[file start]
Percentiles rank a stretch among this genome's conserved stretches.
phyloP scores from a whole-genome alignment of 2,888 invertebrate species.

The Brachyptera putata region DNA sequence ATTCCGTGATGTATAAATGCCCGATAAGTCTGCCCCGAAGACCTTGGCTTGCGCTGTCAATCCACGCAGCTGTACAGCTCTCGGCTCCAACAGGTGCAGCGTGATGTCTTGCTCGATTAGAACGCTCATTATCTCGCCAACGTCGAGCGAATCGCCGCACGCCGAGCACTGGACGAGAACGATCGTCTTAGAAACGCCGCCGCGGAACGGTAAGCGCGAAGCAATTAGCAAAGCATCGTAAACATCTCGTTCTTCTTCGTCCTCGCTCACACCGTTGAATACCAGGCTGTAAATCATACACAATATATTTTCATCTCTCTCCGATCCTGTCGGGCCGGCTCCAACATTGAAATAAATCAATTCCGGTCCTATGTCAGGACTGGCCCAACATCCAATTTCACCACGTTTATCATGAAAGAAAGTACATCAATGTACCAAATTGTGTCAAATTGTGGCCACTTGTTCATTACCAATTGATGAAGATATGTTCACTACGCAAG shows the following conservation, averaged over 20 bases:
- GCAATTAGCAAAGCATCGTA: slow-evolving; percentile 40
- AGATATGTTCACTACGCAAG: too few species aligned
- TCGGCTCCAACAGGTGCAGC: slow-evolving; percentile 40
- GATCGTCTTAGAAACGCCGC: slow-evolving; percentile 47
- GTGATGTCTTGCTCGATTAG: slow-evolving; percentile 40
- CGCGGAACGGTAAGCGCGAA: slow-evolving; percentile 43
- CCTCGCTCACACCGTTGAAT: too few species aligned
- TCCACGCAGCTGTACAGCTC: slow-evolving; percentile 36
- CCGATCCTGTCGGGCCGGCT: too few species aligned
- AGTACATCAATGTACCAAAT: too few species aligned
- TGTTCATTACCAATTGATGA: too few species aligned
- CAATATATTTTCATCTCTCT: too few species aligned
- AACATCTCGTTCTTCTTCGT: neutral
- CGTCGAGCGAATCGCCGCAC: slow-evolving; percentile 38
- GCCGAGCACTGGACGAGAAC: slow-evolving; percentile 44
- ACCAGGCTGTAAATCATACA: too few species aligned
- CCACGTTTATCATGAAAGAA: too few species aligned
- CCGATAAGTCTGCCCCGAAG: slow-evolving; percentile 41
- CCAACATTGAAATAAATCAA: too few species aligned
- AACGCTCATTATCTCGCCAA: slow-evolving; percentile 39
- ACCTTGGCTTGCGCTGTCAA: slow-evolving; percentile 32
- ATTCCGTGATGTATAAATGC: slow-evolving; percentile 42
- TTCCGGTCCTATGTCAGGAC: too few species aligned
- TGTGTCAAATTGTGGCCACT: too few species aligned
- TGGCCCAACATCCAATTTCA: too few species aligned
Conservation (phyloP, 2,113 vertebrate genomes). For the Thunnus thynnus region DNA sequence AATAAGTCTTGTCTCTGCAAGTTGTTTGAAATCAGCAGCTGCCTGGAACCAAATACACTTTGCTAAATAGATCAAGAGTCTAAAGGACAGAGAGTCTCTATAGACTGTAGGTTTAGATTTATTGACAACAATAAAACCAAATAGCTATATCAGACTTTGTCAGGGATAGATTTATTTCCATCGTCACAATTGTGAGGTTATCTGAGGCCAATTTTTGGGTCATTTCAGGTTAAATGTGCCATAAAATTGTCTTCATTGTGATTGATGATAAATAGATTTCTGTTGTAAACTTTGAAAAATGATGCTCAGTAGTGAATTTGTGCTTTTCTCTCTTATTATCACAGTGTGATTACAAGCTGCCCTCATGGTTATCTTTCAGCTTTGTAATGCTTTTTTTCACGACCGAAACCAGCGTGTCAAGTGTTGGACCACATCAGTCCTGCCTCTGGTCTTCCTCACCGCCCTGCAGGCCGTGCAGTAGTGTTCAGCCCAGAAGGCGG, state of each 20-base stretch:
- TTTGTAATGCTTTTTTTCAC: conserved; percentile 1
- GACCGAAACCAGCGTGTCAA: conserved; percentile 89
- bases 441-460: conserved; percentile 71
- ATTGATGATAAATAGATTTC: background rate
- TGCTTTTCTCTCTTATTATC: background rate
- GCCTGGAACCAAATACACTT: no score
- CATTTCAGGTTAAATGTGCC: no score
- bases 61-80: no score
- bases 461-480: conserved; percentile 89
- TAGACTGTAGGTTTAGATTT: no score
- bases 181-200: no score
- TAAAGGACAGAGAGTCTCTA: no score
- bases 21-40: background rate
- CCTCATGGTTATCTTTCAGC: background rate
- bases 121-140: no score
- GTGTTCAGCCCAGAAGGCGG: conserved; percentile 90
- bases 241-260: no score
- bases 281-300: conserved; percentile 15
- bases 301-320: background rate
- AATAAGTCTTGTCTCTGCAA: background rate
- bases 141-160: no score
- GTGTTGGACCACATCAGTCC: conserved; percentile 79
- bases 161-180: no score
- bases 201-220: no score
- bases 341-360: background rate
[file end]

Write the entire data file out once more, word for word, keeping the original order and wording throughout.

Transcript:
Percentiles rank a stretch among this genome's conserved stretches.
phyloP scores from a whole-genome alignment of 2,888 invertebrate species.

The Brachyptera putata region DNA sequence ATTCCGTGATGTATAAATGCCCGATAAGTCTGCCCCGAAGACCTTGGCTTGCGCTGTCAATCCACGCAGCTGTACAGCTCTCGGCTCCAACAGGTGCAGCGTGATGTCTTGCTCGATTAGAACGCTCATTATCTCGCCAACGTCGAGCGAATCGCCGCACGCCGAGCACTGGACGAGAACGATCGTCTTAGAAACGCCGCCGCGGAACGGTAAGCGCGAAGCAATTAGCAAAGCATCGTAAACATCTCGTTCTTCTTCGTCCTCGCTCACACCGTTGAATACCAGGCTGTAAATCATACACAATATATTTTCATCTCTCTCCGATCCTGTCGGGCCGGCTCCAACATTGAAATAAATCAATTCCGGTCCTATGTCAGGACTGGCCCAACATCCAATTTCACCACGTTTATCATGAAAGAAAGTACATCAATGTACCAAATTGTGTCAAATTGTGGCCACTTGTTCATTACCAATTGATGAAGATATGTTCACTACGCAAG shows the following conservation, averaged over 20 bases:
- GCAATTAGCAAAGCATCGTA: slow-evolving; percentile 40
- AGATATGTTCACTACGCAAG: too few species aligned
- TCGGCTCCAACAGGTGCAGC: slow-evolving; percentile 40
- GATCGTCTTAGAAACGCCGC: slow-evolving; percentile 47
- GTGATGTCTTGCTCGATTAG: slow-evolving; percentile 40
- CGCGGAACGGTAAGCGCGAA: slow-evolving; percentile 43
- CCTCGCTCACACCGTTGAAT: too few species aligned
- TCCACGCAGCTGTACAGCTC: slow-evolving; percentile 36
- CCGATCCTGTCGGGCCGGCT: too few species aligned
- AGTACATCAATGTACCAAAT: too few species aligned
- TGTTCATTACCAATTGATGA: too few species aligned
- CAATATATTTTCATCTCTCT: too few species aligned
- AACATCTCGTTCTTCTTCGT: neutral
- CGTCGAGCGAATCGCCGCAC: slow-evolving; percentile 38
- GCCGAGCACTGGACGAGAAC: slow-evolving; percentile 44
- ACCAGGCTGTAAATCATACA: too few species aligned
- CCACGTTTATCATGAAAGAA: too few species aligned
- CCGATAAGTCTGCCCCGAAG: slow-evolving; percentile 41
- CCAACATTGAAATAAATCAA: too few species aligned
- AACGCTCATTATCTCGCCAA: slow-evolving; percentile 39
- ACCTTGGCTTGCGCTGTCAA: slow-evolving; percentile 32
- ATTCCGTGATGTATAAATGC: slow-evolving; percentile 42
- TTCCGGTCCTATGTCAGGAC: too few species aligned
- TGTGTCAAATTGTGGCCACT: too few species aligned
- TGGCCCAACATCCAATTTCA: too few species aligned
Conservation (phyloP, 2,113 vertebrate genomes). For the Thunnus thynnus region DNA sequence AATAAGTCTTGTCTCTGCAAGTTGTTTGAAATCAGCAGCTGCCTGGAACCAAATACACTTTGCTAAATAGATCAAGAGTCTAAAGGACAGAGAGTCTCTATAGACTGTAGGTTTAGATTTATTGACAACAATAAAACCAAATAGCTATATCAGACTTTGTCAGGGATAGATTTATTTCCATCGTCACAATTGTGAGGTTATCTGAGGCCAATTTTTGGGTCATTTCAGGTTAAATGTGCCATAAAATTGTCTTCATTGTGATTGATGATAAATAGATTTCTGTTGTAAACTTTGAAAAATGATGCTCAGTAGTGAATTTGTGCTTTTCTCTCTTATTATCACAGTGTGATTACAAGCTGCCCTCATGGTTATCTTTCAGCTTTGTAATGCTTTTTTTCACGACCGAAACCAGCGTGTCAAGTGTTGGACCACATCAGTCCTGCCTCTGGTCTTCCTCACCGCCCTGCAGGCCGTGCAGTAGTGTTCAGCCCAGAAGGCGG, state of each 20-base stretch:
- TTTGTAATGCTTTTTTTCAC: conserved; percentile 1
- GACCGAAACCAGCGTGTCAA: conserved; percentile 89
- bases 441-460: conserved; percentile 71
- ATTGATGATAAATAGATTTC: background rate
- TGCTTTTCTCTCTTATTATC: background rate
- GCCTGGAACCAAATACACTT: no score
- CATTTCAGGTTAAATGTGCC: no score
- bases 61-80: no score
- bases 461-480: conserved; percentile 89
- TAGACTGTAGGTTTAGATTT: no score
- bases 181-200: no score
- TAAAGGACAGAGAGTCTCTA: no score
- bases 21-40: background rate
- CCTCATGGTTATCTTTCAGC: background rate
- bases 121-140: no score
- GTGTTCAGCCCAGAAGGCGG: conserved; percentile 90
- bases 241-260: no score
- bases 281-300: conserved; percentile 15
- bases 301-320: background rate
- AATAAGTCTTGTCTCTGCAA: background rate
- bases 141-160: no score
- GTGTTGGACCACATCAGTCC: conserved; percentile 79
- bases 161-180: no score
- bases 201-220: no score
- bases 341-360: background rate